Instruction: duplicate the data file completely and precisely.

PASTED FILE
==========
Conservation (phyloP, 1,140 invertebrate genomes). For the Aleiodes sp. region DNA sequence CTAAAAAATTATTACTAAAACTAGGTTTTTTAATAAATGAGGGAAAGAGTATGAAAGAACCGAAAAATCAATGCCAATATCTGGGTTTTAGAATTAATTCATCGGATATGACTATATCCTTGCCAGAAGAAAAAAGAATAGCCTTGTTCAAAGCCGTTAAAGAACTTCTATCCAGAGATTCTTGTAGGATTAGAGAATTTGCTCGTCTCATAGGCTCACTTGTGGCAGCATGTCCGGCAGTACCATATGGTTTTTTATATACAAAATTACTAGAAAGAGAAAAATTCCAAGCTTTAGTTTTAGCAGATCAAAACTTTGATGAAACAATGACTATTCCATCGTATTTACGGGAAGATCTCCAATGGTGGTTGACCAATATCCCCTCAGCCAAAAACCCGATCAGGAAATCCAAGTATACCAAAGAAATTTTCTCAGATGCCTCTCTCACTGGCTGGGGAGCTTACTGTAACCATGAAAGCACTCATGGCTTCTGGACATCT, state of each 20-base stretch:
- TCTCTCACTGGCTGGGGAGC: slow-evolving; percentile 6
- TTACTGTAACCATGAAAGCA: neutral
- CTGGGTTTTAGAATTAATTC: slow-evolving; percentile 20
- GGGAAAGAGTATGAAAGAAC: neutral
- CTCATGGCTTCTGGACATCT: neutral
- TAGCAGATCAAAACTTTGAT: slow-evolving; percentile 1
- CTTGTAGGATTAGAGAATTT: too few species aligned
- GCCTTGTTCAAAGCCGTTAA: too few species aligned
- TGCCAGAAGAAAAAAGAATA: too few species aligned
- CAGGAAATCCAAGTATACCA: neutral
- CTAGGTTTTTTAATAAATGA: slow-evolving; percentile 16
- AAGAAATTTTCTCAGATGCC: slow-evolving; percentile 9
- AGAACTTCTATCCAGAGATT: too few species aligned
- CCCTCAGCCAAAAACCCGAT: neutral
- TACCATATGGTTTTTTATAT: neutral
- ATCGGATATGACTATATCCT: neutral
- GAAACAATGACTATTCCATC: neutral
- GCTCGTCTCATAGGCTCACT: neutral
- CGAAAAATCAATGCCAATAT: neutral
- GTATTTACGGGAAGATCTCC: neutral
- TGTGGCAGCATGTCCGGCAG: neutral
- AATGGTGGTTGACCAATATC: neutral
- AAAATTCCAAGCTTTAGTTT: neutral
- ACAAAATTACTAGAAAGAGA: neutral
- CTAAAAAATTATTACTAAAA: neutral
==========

Conservation (phyloP, 1,140 invertebrate genomes). For the Aleiodes sp. region DNA sequence CTAAAAAATTATTACTAAAACTAGGTTTTTTAATAAATGAGGGAAAGAGTATGAAAGAACCGAAAAATCAATGCCAATATCTGGGTTTTAGAATTAATTCATCGGATATGACTATATCCTTGCCAGAAGAAAAAAGAATAGCCTTGTTCAAAGCCGTTAAAGAACTTCTATCCAGAGATTCTTGTAGGATTAGAGAATTTGCTCGTCTCATAGGCTCACTTGTGGCAGCATGTCCGGCAGTACCATATGGTTTTTTATATACAAAATTACTAGAAAGAGAAAAATTCCAAGCTTTAGTTTTAGCAGATCAAAACTTTGATGAAACAATGACTATTCCATCGTATTTACGGGAAGATCTCCAATGGTGGTTGACCAATATCCCCTCAGCCAAAAACCCGATCAGGAAATCCAAGTATACCAAAGAAATTTTCTCAGATGCCTCTCTCACTGGCTGGGGAGCTTACTGTAACCATGAAAGCACTCATGGCTTCTGGACATCT, state of each 20-base stretch:
- TCTCTCACTGGCTGGGGAGC: slow-evolving; percentile 6
- TTACTGTAACCATGAAAGCA: neutral
- CTGGGTTTTAGAATTAATTC: slow-evolving; percentile 20
- GGGAAAGAGTATGAAAGAAC: neutral
- CTCATGGCTTCTGGACATCT: neutral
- TAGCAGATCAAAACTTTGAT: slow-evolving; percentile 1
- CTTGTAGGATTAGAGAATTT: too few species aligned
- GCCTTGTTCAAAGCCGTTAA: too few species aligned
- TGCCAGAAGAAAAAAGAATA: too few species aligned
- CAGGAAATCCAAGTATACCA: neutral
- CTAGGTTTTTTAATAAATGA: slow-evolving; percentile 16
- AAGAAATTTTCTCAGATGCC: slow-evolving; percentile 9
- AGAACTTCTATCCAGAGATT: too few species aligned
- CCCTCAGCCAAAAACCCGAT: neutral
- TACCATATGGTTTTTTATAT: neutral
- ATCGGATATGACTATATCCT: neutral
- GAAACAATGACTATTCCATC: neutral
- GCTCGTCTCATAGGCTCACT: neutral
- CGAAAAATCAATGCCAATAT: neutral
- GTATTTACGGGAAGATCTCC: neutral
- TGTGGCAGCATGTCCGGCAG: neutral
- AATGGTGGTTGACCAATATC: neutral
- AAAATTCCAAGCTTTAGTTT: neutral
- ACAAAATTACTAGAAAGAGA: neutral
- CTAAAAAATTATTACTAAAA: neutral